Affirm CEO Says Next Recession Will Silence Fintech Lender Skeptics

Max Levchin says the market is wrong about Affirm Holdings Inc.,

the buy now, pay later company he co-founded a decade ago. One recession might be enough to prove it.

To affirmit is

AFRM 6.00%

the stock is down 77% since hitting its peak in November, compared to a 9% drop in the S&P 500 over the same period. Investors worry about future borrowing costs, growing competition and whether Affirm’s borrowers will fall behind on payments in a downturn. The company’s total valuation is around $11 billion, down from a high of $47 billion.

Mr. Levchin is confident that Affirm has safely cracked the code to subscribe to more consumers than banks would. Like many lenders, Affirm tightened underwriting standards early in the pandemic. Last year he started loosening them.

Affirm says merchants will continue to want its plans as a way to increase their sales.


Photo:

Gabby Jones/Bloomberg News

“I can swear on a stack of Bibles or your favorite book of choice, until we go through a full recession, I’ll get partial credit when I show the numbers I said I will,” a he said in a June interview with The Wall Street Journal. “But once we’re back in a rapidly expanding economy and we’re still here, still lending money, still getting our debts under control, I think I’ll get full recognition.”

Affirm is one of the largest buy-it-now, pay-later companies in the United States, offering payment plans that allow consumers to spread the cost over time for purchases large and small, including makeup , clothing, furniture, travel and training equipment. walmart Inc.

and Amazon.com Inc.

are among hundreds of thousands of merchants offering Affirm plans to shoppers.

Unlike credit cards, buy-it-now and pay-later plans are for a specific item and payments have a clear end date. Some plans do not charge interest, which has helped increase their popularity in recent years. Affirm said it does not charge late fees.

Affirm has grown rapidly in recent years while touting its ability to approve more people who may be excluded by traditional lenders, including those with limited or no credit history. The stock closed Friday at $39.19, down from a low of $14.63 in May, but still well below its high of $168.52 in November.

Levchin said investors are bundling his company with other relatively new fintechs despite big differences in their overall lending models.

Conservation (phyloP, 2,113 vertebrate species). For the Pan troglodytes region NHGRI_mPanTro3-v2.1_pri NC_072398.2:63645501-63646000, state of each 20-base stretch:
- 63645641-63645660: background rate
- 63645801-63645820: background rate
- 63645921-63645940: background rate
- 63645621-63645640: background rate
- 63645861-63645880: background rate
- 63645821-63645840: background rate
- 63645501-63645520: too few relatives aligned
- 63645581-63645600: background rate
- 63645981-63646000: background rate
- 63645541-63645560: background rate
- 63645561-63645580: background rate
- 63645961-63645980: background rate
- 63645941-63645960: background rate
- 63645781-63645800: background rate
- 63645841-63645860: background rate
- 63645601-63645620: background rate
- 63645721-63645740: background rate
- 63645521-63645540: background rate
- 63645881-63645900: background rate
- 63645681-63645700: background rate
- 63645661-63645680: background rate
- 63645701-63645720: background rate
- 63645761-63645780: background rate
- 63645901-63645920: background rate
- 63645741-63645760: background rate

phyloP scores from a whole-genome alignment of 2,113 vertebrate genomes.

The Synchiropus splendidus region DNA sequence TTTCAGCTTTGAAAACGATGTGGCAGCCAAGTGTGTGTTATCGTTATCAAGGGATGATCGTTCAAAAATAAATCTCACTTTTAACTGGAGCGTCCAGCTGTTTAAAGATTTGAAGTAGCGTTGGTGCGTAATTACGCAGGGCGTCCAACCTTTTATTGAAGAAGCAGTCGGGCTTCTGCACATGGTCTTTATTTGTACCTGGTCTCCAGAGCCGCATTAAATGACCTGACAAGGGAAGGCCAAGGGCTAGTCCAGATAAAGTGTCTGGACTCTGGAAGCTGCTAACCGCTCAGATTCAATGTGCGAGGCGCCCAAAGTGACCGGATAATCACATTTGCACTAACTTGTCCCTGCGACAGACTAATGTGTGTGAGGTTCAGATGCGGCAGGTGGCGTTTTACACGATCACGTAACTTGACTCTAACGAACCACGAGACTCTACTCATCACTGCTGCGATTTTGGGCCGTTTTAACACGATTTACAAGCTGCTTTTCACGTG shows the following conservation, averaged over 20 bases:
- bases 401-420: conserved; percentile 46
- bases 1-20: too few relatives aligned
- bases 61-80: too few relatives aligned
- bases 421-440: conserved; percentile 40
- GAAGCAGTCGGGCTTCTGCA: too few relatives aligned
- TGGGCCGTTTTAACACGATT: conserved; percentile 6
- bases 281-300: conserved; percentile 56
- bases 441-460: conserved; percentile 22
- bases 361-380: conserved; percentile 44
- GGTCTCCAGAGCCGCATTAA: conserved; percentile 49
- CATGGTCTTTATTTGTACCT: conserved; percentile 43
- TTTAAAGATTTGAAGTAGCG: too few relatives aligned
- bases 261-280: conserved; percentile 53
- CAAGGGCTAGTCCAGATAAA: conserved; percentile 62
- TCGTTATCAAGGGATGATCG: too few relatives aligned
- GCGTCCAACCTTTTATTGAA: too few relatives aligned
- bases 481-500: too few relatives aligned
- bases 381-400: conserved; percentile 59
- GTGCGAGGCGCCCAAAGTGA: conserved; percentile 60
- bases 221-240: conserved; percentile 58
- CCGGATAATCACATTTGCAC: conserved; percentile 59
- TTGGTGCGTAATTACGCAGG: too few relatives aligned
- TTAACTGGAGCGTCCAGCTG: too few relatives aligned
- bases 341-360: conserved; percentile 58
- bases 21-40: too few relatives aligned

Affirm underwrites consumers based in part on their credit reports and scores. It also analyzes other information, including where they shop and what they are trying to buy. Items such as jewelry are potentially more prone to fraud, as a buyer could resell them for a profit and then default on the loan. Furniture and other large objects used daily tend to pose less of a risk.

The company typically charges merchants a higher fee if they want Affirm to approve slightly riskier consumers. Those who miss a payment on one Affirm plan generally cannot be approved for another until they have caught up. Riskier borrowers or those financing a big ticket item may be required to make a down payment on an Affirm loan, but others may walk away with a new mattress for $0 down.

Affirm offers more payment plans for small ticket purchases. The move, along with the easing of underwriting standards since last year, has helped boost Affirm’s volume growth and put the company at the center of growing consumer credit concerns. While missed consumer loan payments have generally been near record highs for much of the pandemic, they have recently begun to increase at a considerable pace at Affirm and other fintech lenders.

Rising interest rates are another challenge. Because Affirm is not a bank, it cannot finance itself with deposits. Instead, it relies on securitization deals, warehouse lines mainly from banks and the sale of loans to a range of investors, including insurance companies and asset managers. About 20% of its funding has variable interest rates, the company said.

To cushion the impact of rising rates and delinquencies, most of its payment plans are short-term, according to Affirm. They range from six weeks to five years, but on average five months.

The stakes are high if delinquencies increase. Affirm borrows from around 20 banks, pension funds and other companies, and its most conservative lenders typically require that its three-month average for late payments at least 30 days be no more than 6%. That figure was around 2% in May, down from around 1% in its 2021 fiscal year, and is in line with where it was pre-pandemic.

It’s “my main thing that I watch as a hawk,” Mr Levchin said.

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Competitors include Afterpay, Klarna Bank AB and PayPal Holdings Inc.

Some major banks have introduced programs that resemble installment plans. Mr. Levchin told Apple Inc.

The recent decision to enter the industry confirms that these types of payment plans will grow in popularity.

Affirm remains committed, Levchin said, to the same broad vision it had when it launched: to reduce credit card use. “I think the greatest evil in this world is revolving credit,” he said.

A slowdown in retail sales could pose another challenge, especially since businesses that buy now, pay later often charge merchants higher fees than credit card companies. Merchants also have to pay more to offer Affirm payment plans that charge no interest, especially when rates rise.

Mr. Levchin said merchants and manufacturers will continue to want Affirm plans as a way to increase sales.

“In a recession,” he said, “0% is very attractive.”

Write to AnnaMaria Andriotis at [email protected]

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